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Iranians are living in the moment

Vacationers put a dent in their gasoline rations, raising fears of chaos when their initial allotments are depleted.

August 23, 2007|Kim Murphy | Times Staff Writer

MAHMUD ABAD, IRAN — It is a rare three-day summertime weekend, and that means a headlong rush out of sweltering, smoggy Tehran toward the shores of the Caspian Sea.

The narrow highway is hopelessly jammed; drivers abandon their cars for the kiosks selling sodas, ice cream bars and hand-woven souvenir baskets along the roadside. Families despairing of a hotel room spread out straw mats four rows deep on the sidewalks and parking lots of this beach town, snoozing for the night alongside itinerant rice harvesters.

On the wide public beach, men help their sons build sandcastles and women wearing long nylon coats and flowing head scarves plunge eagerly into the tumbling waves, giggling and shouting like raucous black seabirds in the cool saltwater.

Did someone say there was a gasoline shortage?

Since June, Iran has rationed gasoline to about 26 gallons a month for most private cars, leaving many families doubtful about their summer vacation plans and raising fears of pandemonium when school resumes in September and burned-through ration allocations run dry.

The rationing program is designed to stem the nation's crippling reliance on imported gasoline, in a country that has one of the world's largest proven oil reserves. The dependence on foreign gasoline, a result of the country's shortage in refinery capacity, is costing Iran more than $5 billion a year and rendering the nation vulnerable to the possibility of a new round of international sanctions that could cut off the fuel shipments.

The rationing has become the eventual focus of most conversations in Tehran, and the catalyst for a robust black market in fuel as holiday-makers seek ways to get to the shops and the seashores.

Although bookings have been down 25% to 30% here in the popular Caspian beach resorts since the rationing took effect, the crowd for the three-day holiday weekend this month was as big as ever. Hotels were turning away disappointed carloads of beachgoers well into the night. In restaurants offering plates of grilled sturgeon, Caspian trout heaped with coriander and saffron-sprinkled rice, diners were elbow-to-elbow.

Morteza Zarif Ali Hosseini, a printmaker, was camping in a dome tent along the beach with his wife, child and brother's family (they had crammed into one car for the 3 1/2 -hour journey from Tehran). He said he saved up his gas allocations for the long-planned trip.

"Praise God, once a week we use the car now," he said.

Iranian officials announced that average gasoline consumption had declined by more than 20% shortly after it began the rationing in late June. The rationing program is an effort to reduce the country's vulnerability in the event the United Nations elects to target gasoline exports to Iran when it reviews the nation's nuclear program.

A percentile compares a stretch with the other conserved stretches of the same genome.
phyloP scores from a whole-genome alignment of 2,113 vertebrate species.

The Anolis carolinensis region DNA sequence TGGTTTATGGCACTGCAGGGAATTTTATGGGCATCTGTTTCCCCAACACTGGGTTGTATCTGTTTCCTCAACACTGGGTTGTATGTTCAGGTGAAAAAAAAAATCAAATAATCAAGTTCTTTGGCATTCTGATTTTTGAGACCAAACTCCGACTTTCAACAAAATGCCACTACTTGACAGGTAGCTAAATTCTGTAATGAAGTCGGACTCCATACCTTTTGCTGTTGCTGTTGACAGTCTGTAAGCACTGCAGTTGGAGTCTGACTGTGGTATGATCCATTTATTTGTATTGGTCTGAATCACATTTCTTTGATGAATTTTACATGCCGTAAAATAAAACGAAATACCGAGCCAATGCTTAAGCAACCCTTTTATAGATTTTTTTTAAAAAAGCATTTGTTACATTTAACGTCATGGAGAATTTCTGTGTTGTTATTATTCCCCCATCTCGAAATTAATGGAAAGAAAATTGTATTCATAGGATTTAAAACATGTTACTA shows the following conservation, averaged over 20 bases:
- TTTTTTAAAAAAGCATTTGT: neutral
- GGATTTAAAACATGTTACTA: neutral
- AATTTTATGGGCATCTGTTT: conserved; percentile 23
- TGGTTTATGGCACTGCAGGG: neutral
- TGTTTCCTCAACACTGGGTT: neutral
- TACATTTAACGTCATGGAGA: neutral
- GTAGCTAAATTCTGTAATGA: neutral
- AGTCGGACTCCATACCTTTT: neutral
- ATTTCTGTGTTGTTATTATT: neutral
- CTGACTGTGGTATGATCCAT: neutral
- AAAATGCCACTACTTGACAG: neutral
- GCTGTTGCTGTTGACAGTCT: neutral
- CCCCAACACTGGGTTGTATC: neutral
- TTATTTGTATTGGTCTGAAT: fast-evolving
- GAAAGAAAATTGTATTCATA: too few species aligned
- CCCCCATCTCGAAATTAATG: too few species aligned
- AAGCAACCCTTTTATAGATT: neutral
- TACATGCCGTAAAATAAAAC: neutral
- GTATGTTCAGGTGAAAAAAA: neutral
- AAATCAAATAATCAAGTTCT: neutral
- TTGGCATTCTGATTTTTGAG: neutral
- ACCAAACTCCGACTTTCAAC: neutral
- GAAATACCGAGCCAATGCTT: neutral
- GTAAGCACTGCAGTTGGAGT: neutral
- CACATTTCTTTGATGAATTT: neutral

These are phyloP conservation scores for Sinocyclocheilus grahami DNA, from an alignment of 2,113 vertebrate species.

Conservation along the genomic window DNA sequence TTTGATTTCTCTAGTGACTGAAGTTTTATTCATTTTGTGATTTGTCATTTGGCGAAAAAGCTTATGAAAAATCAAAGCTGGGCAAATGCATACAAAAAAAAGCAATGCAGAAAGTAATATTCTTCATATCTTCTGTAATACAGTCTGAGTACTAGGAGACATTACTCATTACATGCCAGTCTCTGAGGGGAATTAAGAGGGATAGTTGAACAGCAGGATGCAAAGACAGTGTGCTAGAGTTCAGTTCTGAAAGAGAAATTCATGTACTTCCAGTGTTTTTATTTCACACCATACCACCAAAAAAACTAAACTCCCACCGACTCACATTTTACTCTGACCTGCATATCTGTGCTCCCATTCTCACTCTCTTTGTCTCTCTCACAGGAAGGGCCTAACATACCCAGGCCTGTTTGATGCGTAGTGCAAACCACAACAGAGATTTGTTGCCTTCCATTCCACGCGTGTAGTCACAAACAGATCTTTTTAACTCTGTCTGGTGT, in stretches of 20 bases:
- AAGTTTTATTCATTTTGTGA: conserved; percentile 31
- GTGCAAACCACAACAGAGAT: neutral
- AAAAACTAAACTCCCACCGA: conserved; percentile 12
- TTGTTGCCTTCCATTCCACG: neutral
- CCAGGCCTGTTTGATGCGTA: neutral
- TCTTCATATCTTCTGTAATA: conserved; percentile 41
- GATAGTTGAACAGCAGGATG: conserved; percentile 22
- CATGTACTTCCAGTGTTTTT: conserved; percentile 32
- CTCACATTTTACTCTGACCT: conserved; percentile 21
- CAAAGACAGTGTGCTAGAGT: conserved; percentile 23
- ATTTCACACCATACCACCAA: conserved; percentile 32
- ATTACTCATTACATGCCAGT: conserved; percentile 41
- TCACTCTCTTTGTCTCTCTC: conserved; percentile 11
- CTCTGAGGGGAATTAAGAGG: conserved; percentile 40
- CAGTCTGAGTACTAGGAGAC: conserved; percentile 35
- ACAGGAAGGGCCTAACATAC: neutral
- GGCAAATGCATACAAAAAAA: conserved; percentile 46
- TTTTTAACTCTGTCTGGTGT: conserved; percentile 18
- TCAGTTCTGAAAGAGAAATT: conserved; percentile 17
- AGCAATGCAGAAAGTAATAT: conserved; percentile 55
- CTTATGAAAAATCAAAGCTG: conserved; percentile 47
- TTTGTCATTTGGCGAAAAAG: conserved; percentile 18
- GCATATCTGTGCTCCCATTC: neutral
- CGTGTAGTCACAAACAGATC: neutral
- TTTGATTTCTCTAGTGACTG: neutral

"It's not just a matter of U.N. sanctions. Just to give you an idea, since 10 years ago, we have tripled the amount of gasoline we import. And if we don't stop it, we have no idea what this will lead to," said Mohammed Sadegh Jenan Sefat, an economics writer for the Tehran-based publication Kargozaran, which is allied with the party of former President Hashemi Rafsanjani.

What has many economists and officials worried, though, is that the "smart cards" issued in June with six months' worth of gasoline allocations may already be running close to empty for many families.

Considering that the debut of rationing sparked riots at a dozen gas stations, banks and department stores, officials here are worried -- so much so that parliament is seriously considering upping the allocations.

"To imagine what would happen if the government says, 'OK, this is the ration -- no more allocations.' We cannot imagine this scenario," Sefat said.

"For now, people are just seizing the moment and consuming what they can. They're not thinking about the future. So their behavior is completely unpredictable."

In Tehran, taxi rates have skyrocketed, not only because drivers must buy extra fuel at black-market prices, but because many have elected not to drive at all, finding it just as profitable to sell their ration allocations to other drivers.

"I'd guess that as many as 50% of the sedans in this city have run out of their allocation already, and the rest are about to run out," said Ahmad, a Tehran taxi driver who would give only his first name. He made his living driving a taxi in the capital until recently, when selling his 238-gallon-a-month gas allocation suddenly seemed easier and more lucrative.

On a recent afternoon, he stood at a busy street corner and hopped into a taxi cruising past. He went with the driver to the gas station, where he used his rationing card to fill the man's gas tank and stuffed a large wad of riyals into his pocket before being dropped off down the street.

"There are all these rumors that taxi drivers are misusing these opportunities. But in fact, we're just helping our fellow citizens if they are in distress," he said.

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